(ii) his enlistment under section 53 shall be deemed to have been for a portion (equal to the portion of the term of his original enlistment, within the meaning of the Act of 1923, which was, under subsection (2) of section 145 of the Act of 1923, to be in army service) of the term of his original enlistment, within the meaning of this Act, in the Permanent Defence Force and for the residue of the said last-mentioned term in the Reserve Defence Force,

(iii) in case his conditions of service were varied under section 146 of the Act of 1923, his conditions of service shall be deemed to have been likewise varied under section 63,

(iv) the date of his attestation for the purposes of this Act shall be deemed to be—

(I) in case he did not re-enlist under section 3 or 4 of the Act of 1945, the date of his attestation under the Act of 1923,

(II) in case he re-enlisted under section 3 of the Act of 1945, the date which is, by virtue of subparagraph (iv) of paragraph (d) of section 3 of the Act of 1945, the date of his attestation for the purposes of Chapter V of Part II of the Act of 1923,

(III) in case he re-enlisted under section 4 of the Act of 1945, the date which is, by virtue of subparagraph (iv) of paragraph (d) of section 4 of the Act of 1945, the date of his attestation for the purposes of Chapter V of Part II of the Act of 1923,

(v) he shall be deemed to have been transferred to the Reserve Defence Force under section 70 as on and from the date on which he was transferred to the existing reserve force under section 157 of the Act of 1923,

(vi) his service in the existing permanent force shall, for the purposes of this Act, be treated as service in the Permanent Defence Force,

(vii) his service in the existing reserve force shall, for the purposes of this Act, be treated as service in the Reserve Defence Force,

(f) if he is an existing directly enlisted reservist, Chapter II of Part IV of this Act shall apply in respect of him as if he had enlisted under section 55 and for this purpose the following provisions shall have effect—

(i) he shall be deemed to have been enlisted under section 55 to serve as a man of the Reserve Defence Force for a period equal to the period which is immediately before the operative date the term of his original enlistment within the meaning of Chapter II of Part IV of the No. 2 Act of 1940, and references in Chapter II of Part IV of this Act to the term of his original enlistment shall be construed as references to the period for which he is so deemed to have been enlisted under section 55,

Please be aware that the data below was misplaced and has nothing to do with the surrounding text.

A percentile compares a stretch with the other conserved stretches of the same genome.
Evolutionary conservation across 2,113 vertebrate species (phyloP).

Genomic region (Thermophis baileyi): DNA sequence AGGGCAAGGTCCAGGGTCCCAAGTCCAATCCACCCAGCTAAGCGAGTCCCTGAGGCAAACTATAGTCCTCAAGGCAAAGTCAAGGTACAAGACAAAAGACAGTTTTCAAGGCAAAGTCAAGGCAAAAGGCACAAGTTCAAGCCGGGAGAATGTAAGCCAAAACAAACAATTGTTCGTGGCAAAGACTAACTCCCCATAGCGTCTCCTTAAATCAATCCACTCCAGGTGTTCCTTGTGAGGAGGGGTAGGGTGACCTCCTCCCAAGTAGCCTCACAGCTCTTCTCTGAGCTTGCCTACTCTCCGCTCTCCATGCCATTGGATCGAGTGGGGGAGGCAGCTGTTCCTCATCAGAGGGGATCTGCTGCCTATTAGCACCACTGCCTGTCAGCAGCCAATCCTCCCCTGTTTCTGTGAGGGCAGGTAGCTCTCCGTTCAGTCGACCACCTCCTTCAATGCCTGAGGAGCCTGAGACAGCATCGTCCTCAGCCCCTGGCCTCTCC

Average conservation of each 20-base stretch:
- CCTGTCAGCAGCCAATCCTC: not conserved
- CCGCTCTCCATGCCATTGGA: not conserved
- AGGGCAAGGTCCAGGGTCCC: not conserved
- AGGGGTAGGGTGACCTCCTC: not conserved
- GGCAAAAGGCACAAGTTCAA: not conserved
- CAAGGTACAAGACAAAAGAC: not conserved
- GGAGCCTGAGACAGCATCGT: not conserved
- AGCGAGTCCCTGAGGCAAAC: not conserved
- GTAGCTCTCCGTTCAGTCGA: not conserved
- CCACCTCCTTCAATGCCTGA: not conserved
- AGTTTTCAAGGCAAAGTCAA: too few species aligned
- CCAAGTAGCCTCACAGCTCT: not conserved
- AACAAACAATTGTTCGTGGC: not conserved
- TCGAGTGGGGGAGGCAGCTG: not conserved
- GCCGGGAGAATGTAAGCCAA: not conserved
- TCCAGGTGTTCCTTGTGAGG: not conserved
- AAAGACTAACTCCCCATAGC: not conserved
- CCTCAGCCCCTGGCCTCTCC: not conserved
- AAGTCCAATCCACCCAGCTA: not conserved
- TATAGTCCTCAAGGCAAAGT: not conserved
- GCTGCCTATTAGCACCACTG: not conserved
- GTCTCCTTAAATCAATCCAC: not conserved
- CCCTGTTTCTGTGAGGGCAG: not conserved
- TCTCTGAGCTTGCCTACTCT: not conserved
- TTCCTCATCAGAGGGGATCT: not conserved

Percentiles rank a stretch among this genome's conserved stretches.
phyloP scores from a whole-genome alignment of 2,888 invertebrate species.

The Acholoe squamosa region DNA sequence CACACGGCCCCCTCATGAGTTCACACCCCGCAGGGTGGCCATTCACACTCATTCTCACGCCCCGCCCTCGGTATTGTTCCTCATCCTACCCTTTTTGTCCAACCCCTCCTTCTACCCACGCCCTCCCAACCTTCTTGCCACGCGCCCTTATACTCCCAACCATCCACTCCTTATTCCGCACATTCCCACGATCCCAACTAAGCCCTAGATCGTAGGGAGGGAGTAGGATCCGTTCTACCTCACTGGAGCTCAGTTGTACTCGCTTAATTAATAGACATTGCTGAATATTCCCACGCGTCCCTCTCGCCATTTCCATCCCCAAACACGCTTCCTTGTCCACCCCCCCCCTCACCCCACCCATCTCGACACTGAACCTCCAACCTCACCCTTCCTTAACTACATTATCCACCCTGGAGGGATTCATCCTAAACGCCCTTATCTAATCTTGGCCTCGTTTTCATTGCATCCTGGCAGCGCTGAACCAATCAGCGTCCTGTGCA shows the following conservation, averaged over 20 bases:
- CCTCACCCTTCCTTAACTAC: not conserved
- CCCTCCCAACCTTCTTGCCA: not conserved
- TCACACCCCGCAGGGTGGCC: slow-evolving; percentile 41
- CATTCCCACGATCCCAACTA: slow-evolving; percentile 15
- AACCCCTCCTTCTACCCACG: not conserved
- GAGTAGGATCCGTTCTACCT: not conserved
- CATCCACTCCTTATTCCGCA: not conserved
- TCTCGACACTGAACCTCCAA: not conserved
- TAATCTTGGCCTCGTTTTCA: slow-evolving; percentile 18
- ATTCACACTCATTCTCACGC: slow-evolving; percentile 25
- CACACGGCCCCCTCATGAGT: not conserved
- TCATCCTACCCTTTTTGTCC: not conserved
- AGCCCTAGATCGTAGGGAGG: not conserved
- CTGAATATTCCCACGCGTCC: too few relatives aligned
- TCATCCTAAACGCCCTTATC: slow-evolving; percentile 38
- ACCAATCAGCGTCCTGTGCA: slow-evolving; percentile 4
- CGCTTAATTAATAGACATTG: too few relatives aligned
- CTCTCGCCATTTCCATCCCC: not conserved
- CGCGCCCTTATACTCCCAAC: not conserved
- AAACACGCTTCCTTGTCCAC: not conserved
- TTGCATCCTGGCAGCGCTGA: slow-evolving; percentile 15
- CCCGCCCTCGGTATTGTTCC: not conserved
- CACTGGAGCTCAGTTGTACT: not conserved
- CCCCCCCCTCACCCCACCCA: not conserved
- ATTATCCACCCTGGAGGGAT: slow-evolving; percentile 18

(ii) in case his term of original enlistment, within the meaning of Chapter II of Part IV of the No. 2 Act of 1940, was extended under section 26 of that Act, such extension shall be deemed to have been effected under section 66,

(iii) the date of his attestation for the purposes of this Act shall be deemed to be the date of his attestation for the purposes of Chapter II of Part IV of the No. 2 Act of 1940,

(iv) his service in the existing reserve force shall, for the purposes of this Act, be treated as service in the Reserve Defence Force,

(g) he shall be deemed to have been appointed under subsection (2) of section 60 to the service corps which corresponds to his existing 1923-Act corps.

(2) Section 72, in its application to an existing reservist, shall have effect as if for paragraph (b) of subsection (2) there were substituted the following paragraph—

“(b) Where the time at which a reservist would by virtue of paragraph (a) of this subsection be entitled to be discharged occurs while a proclamation authorising the calling out of reservists on permanent service is in force, he shall continue to serve as a reservist for such further period (not exceeding twelve months) as the prescribed military authority directs and at the expiration of such further period shall be discharged from the Reserve Defence Force with all convenient speed.”

Continuance of existing orders, etc.

298.—(1) In this section, the expression “existing statutory instrument” means any order, regulation, rule or bye-law made under the Act of 1923 which is in force immediately before the operative date and which is capable of being made under this Act.

(2) Every existing statutory instrument shall be deemed to have been made under this Act and may be revoked or amended accordingly and, until so revoked and subject to any such amendment, shall continue in force.

(3) In every existing statutory instrument—

(a) references to the existing permanent force and the existing reserve force shall be construed as references to the Permanent Defence Force and the Reserve Defence Force respectively,

(b) references to a particular class of the existing Reserve of Officers or of the existing Reserve of Men shall be construed as references to the corresponding class of the Reserve Defence Force,

(c) references to an officer of a particular class of the existing Reserve of Officers shall be construed as references to an officer of the corresponding class of the Reserve Defence Force,

(d) references to a member (other than an officer) of a particular class of the existing Reserve of Men shall be construed as references to a member (other than an officer) of the corresponding class of the Reserve Defence Force,